Yesterday we released Visual Studio 2008 SP1 (bootstrapper or ISO) and Team Foundation Server 2008 SP1 (self-extractor). There is also a download available for just the .NET Framework 3.5 SP1 (bootstrapper and self-extracting package). These are also available from the Subscriber Downloads area of MSDN for MSDN subscribers.
If you want to see what’s new in Visual Studio 2008 SP1 and .NET Framework 3.5 SP1 have a look at this article on MSDN.
These are the main features of Team Foundation Server 2008 SP1:
- Support for Windows Server 2008.
- Support for SQL Server 2008.
- The Add to Source Control dialogs have been improved to be easier to use and more scalable.
- Drag & Drop from Windows Explorer to add to Source Control.
- Support for Version control operations on files not in bound solutions.
- Right-click access to set Working Folder/Cloak of folders from within Source Control Explorer.
- Check in date/time column in Source Control Explorer.
- Editable path field for the Source Control Explorer.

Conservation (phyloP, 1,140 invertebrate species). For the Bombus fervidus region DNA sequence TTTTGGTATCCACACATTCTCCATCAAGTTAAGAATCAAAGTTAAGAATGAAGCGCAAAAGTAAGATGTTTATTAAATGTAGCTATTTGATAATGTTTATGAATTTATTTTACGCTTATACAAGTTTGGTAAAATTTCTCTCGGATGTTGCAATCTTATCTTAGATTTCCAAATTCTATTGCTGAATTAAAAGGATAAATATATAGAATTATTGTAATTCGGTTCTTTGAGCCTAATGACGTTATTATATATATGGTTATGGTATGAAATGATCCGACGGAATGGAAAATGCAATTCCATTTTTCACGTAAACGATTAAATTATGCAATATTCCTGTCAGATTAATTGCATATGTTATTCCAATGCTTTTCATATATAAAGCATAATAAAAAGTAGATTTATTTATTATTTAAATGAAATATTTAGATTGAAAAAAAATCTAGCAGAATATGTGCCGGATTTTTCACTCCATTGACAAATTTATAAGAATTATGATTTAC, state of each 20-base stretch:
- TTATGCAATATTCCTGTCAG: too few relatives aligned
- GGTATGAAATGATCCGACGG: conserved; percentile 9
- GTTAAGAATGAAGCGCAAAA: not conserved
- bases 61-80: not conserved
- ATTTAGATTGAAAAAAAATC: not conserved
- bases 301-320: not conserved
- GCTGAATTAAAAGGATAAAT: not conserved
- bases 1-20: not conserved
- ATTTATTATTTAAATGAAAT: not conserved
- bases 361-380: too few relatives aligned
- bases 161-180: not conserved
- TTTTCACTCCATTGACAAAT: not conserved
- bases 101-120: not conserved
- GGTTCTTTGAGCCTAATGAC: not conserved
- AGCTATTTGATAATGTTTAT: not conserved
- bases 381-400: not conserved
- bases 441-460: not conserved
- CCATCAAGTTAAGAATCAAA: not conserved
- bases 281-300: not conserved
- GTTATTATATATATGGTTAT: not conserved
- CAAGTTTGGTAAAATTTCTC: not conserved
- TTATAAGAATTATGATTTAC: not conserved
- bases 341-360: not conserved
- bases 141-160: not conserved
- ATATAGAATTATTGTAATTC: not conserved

- Email work items and queries to someone.
- A new API to download files to a stream.
- Links to Team System Web Access pages from notifications.
- Improvements to the number of projects per server.
- Performance and scale improvements.
- Improvements to the VSS converter to make it much more robust.
- Support for creating Team Projects from the command line.
I decided to install Team Foundation Server 2008 SP1 from scratch on one of my servers, so I could install it on Windows Server 2008 and the RTM version of SQL Server 2008. Patching an existing server is just a matter of running the TFS 2008 SP1 package, after backing up your database first just in case, but starting from scratch requires a few extra steps. You can find the exact process in the updated Team Foundation Server 2008 SP1 Installation document here (note the instructions on the download page about how to open downloaded CHM files for display). In a nutshell, you need to create an installation source of TFS 2008 that has SP1 merged. The installation document explains how. Once you have created the merged installation source, everything else proceeds as before.
Also note that if you are installing TFS 2008 on a server that already has Visual Studio 2008 installed, you need to apply Visual Studio 2008 SP1 first.
Update: Oh, and if you’re working with Silverlight 2 Beta 2, it has been updated so the tools now work with the RTM version of VS 2008 SP1. Download the updated version here.